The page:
Interest rates

Yesterday the Bank of England made some pretty interesting announcements about what would happen to the base rate over the medium term. The main news was that unemployment has to reduce significantly before the Bank intends to increase the base rate.

I’m not an economist, but I do take a keen interest (no pun intended!) in economics, and I’m personally not expecting unemployment to suddenly get much better.

The Conservative government is ideologically opposed to increasing spending in order to create jobs. The next general election isn’t until 2015, and now that we have fixed term parliaments we can be almost completely certain that it won’t come before then. (I’m not convinced by any polls or research what will happen in the 2015 election, so I’m only comfortable to predict what will happen during this government.)

I’m feeling quite smug because only on Monday did I phone my mortgage provider and get a quote for a new tracker rate deal, before any of this hit the press. I can imagine (I have not checked yet) that the deals on offer will have changed after this news. The banks offer their tracker deals with a certain amount of expectation of rates going up or staying the same. As soon as there is certainty that the rate will stay the same at 0.5% for a while, there isn’t much customer value in a higher cost but more secure fixed rate deal. Therefore, they will increase the cost of the tracker.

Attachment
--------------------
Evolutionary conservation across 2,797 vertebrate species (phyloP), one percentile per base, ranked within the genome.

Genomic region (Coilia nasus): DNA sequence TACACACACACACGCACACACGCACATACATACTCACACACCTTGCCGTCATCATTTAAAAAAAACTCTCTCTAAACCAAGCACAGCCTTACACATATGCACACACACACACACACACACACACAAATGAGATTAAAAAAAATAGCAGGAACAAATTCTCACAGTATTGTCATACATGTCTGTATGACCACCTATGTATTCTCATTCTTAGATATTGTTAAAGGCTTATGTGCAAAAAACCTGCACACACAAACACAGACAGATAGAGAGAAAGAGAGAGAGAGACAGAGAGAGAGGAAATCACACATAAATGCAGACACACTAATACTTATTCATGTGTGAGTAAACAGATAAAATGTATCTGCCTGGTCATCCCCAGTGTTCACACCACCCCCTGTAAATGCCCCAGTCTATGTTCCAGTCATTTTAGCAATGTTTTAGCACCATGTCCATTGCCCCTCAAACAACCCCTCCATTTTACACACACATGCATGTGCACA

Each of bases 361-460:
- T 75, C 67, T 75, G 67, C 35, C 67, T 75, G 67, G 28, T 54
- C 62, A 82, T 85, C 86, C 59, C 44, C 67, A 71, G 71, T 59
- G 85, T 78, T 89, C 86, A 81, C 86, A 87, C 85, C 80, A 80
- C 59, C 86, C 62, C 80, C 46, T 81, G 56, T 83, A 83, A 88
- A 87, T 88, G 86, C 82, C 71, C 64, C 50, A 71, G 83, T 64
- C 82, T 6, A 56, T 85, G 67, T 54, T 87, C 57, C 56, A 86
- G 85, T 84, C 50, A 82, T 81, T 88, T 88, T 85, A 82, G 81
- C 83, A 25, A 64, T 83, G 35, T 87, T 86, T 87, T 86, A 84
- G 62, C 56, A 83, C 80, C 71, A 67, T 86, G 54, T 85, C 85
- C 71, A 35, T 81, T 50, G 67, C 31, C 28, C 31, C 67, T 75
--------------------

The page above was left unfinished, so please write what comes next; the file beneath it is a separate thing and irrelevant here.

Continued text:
I imagine that there will be lots of people who are in the same boat as me, whose rental profitability is chiefly driven by the cost of their capital and interest mortgage, and who take a keen interest (again, apologies for the pun) in what happens at the MPC each month.

It would be comforting therefore to listen to the interview with Mark Carney this morning where he appeared calm, intelligent, trustworthy and generally a good sort of person to be in charge of the BoE. I’m certainly comforted, and am looking forward to hearing more from him.

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